Oh, and one final thing – it’s a really good idea to wear something emblematic such as a silver Peter Pan brooch, a skull close to your neck, a gilded vulture or an interlaced  symbol of Celtic mysticism. I leave you to guess who wore which…

Look up from what you’re reading!

It’s World Book Day on Thursday March 1st .

Now if you’re reading this you are probably a writer, obviously a reader (snortle) and you understand the importance of books in education. * If you’re a teacher, I have some extra ideas for you.

You probably know I care a lot about libraries – and I’ve found an organisation that helps two thousand of them. It also helps over two million people have access to books in sub-Saharan Africa. The press often writes these countries off as basket cases but they are full of people who want to better themselves just the same as you and I do.

So I’m keen to promote the work of Book Aid International. The website has lots of ideas for fundraising – I rather thought I’d do a bit of a bake for the forthcoming Chi-SCBWI night at my house. My friends won’t mind a bit of scoffing and they may be kind enough to cough up.

As they say, Books Change Lives.

For those of you that work in schools, Book Aid are running two competitions:

You could win  £100 of National Book Tokens for your school. The closing date is 2 April 2012 

1. Dress up competition for pre-school and primary schools

Simply email a photograph of your handmade crafty book character costumes, along with a brief explanation of how it was made and the materials you used.

2. Poetry competition for secondary schools

Write a poem on the theme of ‘change’ and email your entries to Book Aid International. Remember quality is more important than quantity!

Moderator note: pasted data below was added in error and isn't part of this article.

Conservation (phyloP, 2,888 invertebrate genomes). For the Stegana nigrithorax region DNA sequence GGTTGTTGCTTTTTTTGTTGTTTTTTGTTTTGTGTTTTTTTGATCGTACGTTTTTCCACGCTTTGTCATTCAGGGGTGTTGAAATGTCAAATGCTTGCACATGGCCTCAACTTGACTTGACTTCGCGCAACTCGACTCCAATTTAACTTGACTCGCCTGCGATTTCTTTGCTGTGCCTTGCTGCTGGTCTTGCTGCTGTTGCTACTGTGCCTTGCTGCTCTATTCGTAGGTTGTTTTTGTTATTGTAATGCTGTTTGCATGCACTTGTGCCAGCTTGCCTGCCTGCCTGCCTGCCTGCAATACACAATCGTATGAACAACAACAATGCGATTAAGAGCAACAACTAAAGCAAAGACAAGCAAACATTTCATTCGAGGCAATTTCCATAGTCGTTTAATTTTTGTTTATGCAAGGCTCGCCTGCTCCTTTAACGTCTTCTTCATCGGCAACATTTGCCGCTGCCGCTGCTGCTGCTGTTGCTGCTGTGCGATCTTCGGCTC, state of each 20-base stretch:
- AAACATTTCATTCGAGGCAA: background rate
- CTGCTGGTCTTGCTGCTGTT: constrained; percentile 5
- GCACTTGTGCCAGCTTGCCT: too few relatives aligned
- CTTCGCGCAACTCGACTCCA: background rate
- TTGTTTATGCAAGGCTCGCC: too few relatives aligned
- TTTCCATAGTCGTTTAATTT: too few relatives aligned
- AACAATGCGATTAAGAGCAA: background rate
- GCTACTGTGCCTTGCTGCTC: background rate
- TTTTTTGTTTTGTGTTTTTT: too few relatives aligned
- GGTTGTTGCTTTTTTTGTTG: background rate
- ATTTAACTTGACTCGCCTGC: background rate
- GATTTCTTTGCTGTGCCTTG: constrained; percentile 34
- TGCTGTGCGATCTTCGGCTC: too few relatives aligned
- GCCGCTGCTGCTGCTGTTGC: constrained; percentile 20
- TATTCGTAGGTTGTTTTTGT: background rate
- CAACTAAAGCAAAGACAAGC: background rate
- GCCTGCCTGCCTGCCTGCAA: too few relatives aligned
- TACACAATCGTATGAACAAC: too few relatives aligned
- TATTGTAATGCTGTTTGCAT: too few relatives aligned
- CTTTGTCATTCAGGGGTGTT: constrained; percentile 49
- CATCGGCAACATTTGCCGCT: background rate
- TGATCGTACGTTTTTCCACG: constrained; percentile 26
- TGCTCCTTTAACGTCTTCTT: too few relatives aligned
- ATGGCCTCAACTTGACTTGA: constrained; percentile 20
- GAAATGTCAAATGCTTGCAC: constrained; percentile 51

I know that I am very lucky – I can read pretty much anything I like. I’d like to share a little bit of that good fortune with other people in this way – how about you?



What if…

Recently, there was a brief moment when it appeared my mortal span might be somewhat shorter than expected. As you might anticipate, it tended to concentrate the mind wonderfully. Now it turned out to be a ‘false alarm with good intent’ as the RNLI put it – and I shall no doubt trouble this world for a good long while yet – but it did make me think.

Speculation is an author’s business: we love to think what if?

So what changes would I make?

You may have read The Top Five Regrets of the Dying – which seemed like a good place to start. Being true to myself holds good, but not working so hard? I think if anything I want to give more to my writing now. Expressing feelings –  I am exploring them through  my work. It’s hard to express something you’ve only got a vague idea of. The last two – keeping in touch with friends and allowing myself to be happy – these seem less related to my writing – and yet… Certainly my SCBWI pals are a wonderful help in every direction, and enjoying my writing on its own terms is crucial.

So not much change there, then.

The one that got me, the big scary thing was TIME.

But at my back I always hear
Time’s winged chariot hurrying near

(Andrew Marvell, To His Coy Mistress)

How to deal with that paralysing sense of urgency? Motivation.

I was unable to attend Bekki Hill’s Motivation Masterclass – but I was grateful to read Liz de Jager’s post about it, and also Julie Day’s account. The questions that Bekki asked are challenging – but essential.